By Art Martens
Hedley in the early gold mining days. The large structure just up from the base of the mountain is the Stamp Mill. A nice view of the Similkameen valley. (photo courtesy of the Hedley Heritage Museum ).
“The slamming of metal on metal created a din that made the roar of Niagara sound faint as a murmur.” (a mine engineer).
The following is taken from “The Mining and Engineering Record April, 1913″ which describes a portion of a complex system.
The mine is at an elevation 6,000 feet above sea level, and the mill is at an elevation of 2,000 feet above sea level.
Ore is delivered from mine to mill by an electric tramway over a mile in length and a gravity tramway about 10,000 feet long in 3 sections, and with a vertical drop of 3,600 feet between the upper and lower terminals.
The gravity tram is built on the ground, follows the slope of the hill, and has 3 rails, except at the central passing station. Its grade varies from 10 percent to 66.8 percent. The cars are 5 ton skips attached to a 43 strand wire cable, the loaded car pulling the empty one back. The tramway handles 150 tons a day.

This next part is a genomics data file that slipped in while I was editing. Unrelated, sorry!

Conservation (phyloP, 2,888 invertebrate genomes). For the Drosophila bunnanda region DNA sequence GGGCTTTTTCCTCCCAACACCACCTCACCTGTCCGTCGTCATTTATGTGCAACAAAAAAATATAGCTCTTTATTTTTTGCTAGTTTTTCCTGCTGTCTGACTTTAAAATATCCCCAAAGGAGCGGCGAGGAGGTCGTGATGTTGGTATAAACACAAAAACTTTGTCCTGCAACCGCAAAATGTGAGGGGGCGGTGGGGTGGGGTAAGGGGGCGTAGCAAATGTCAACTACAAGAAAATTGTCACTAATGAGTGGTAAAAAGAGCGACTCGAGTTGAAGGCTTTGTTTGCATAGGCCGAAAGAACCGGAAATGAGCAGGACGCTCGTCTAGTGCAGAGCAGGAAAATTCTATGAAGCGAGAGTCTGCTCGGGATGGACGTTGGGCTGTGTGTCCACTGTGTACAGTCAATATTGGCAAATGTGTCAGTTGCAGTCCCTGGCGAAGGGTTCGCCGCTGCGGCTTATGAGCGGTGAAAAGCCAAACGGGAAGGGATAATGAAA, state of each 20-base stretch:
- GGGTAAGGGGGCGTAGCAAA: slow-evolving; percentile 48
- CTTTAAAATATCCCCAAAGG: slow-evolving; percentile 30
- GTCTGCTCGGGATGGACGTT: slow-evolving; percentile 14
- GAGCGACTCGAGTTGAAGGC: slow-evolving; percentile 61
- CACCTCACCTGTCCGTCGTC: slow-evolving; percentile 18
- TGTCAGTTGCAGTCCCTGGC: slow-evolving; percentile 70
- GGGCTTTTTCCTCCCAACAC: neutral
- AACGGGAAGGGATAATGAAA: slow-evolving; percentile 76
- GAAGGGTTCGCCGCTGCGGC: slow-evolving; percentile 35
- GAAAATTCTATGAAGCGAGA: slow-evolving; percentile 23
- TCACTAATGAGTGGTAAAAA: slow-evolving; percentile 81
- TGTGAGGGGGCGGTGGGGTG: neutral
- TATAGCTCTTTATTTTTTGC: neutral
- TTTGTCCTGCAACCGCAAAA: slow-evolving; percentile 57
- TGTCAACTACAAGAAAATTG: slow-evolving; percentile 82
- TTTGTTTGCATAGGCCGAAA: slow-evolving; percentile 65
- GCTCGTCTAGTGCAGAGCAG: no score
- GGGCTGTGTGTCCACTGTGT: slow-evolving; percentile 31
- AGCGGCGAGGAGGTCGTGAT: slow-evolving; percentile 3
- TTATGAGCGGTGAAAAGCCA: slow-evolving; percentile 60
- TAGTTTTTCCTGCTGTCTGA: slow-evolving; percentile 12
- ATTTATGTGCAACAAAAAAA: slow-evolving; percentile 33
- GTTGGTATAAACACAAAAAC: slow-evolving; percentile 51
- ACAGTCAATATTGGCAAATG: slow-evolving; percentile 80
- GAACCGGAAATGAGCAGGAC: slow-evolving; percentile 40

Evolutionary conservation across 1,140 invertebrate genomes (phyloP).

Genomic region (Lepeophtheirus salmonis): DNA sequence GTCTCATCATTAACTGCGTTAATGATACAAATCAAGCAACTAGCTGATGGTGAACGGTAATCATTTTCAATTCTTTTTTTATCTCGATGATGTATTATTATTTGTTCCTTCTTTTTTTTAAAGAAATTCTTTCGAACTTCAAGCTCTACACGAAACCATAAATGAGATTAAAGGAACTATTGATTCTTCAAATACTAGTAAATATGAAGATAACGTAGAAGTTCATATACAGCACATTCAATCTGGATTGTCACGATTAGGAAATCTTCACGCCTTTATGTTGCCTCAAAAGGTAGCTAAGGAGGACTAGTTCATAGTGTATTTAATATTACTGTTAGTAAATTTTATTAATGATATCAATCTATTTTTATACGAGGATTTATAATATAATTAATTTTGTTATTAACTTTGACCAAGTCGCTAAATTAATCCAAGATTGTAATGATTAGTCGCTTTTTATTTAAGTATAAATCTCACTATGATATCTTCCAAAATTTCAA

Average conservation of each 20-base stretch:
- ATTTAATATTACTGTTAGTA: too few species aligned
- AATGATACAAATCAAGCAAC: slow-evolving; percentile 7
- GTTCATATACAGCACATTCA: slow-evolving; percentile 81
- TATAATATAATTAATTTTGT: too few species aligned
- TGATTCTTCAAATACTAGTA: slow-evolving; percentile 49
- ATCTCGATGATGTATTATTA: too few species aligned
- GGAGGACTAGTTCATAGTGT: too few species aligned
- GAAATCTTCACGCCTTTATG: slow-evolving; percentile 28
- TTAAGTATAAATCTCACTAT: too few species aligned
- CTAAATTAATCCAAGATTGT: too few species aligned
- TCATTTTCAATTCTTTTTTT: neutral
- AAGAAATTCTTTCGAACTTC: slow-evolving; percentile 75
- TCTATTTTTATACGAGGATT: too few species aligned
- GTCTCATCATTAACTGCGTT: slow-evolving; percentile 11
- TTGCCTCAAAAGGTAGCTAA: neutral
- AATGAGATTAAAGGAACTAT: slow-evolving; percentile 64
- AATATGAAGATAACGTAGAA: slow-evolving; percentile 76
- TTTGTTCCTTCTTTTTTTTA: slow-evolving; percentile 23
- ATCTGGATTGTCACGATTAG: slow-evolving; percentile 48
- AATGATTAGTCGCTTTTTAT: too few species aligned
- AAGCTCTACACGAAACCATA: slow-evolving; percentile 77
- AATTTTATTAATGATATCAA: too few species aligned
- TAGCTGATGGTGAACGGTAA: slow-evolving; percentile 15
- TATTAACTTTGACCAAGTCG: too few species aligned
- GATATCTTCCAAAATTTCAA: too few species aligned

The mill is constructed to allow the ore to travel through the plant by gravity. Power is brought from 20 Mile Creek by a flume 4 ft. by 5 ft. and 3 miles long. The plant at the mill includes 2 Farrell jaw crushers, from which a belt conveys the ore the full length of an ore bin of 1,000 tons capacity from which the stamps are fed by automatic feeders.
The mill is 40 stamps. The stamps are 1,050 lbs. each, dropping 100 times a minute into Homestake mortars weighing 8,000 lbs. each.
The first stamps were dropped on May 4, 1904, and the Stamp Mill ceased operation in 1955. By mid-1960’s the abandoned Stamp Mill building was becoming an insurance liability. Partial demolition occurred in the late 1960’s, and in 1972 the remainder of the building was deliberately burned. The trestle and tipple were spared.
Although only a portion of the foundations remain, the Stamp Mill is viewed locally as an important aspect of Hedley history and is celebrated each May on “Stamp Mill Day”.
Source:: Living Significantly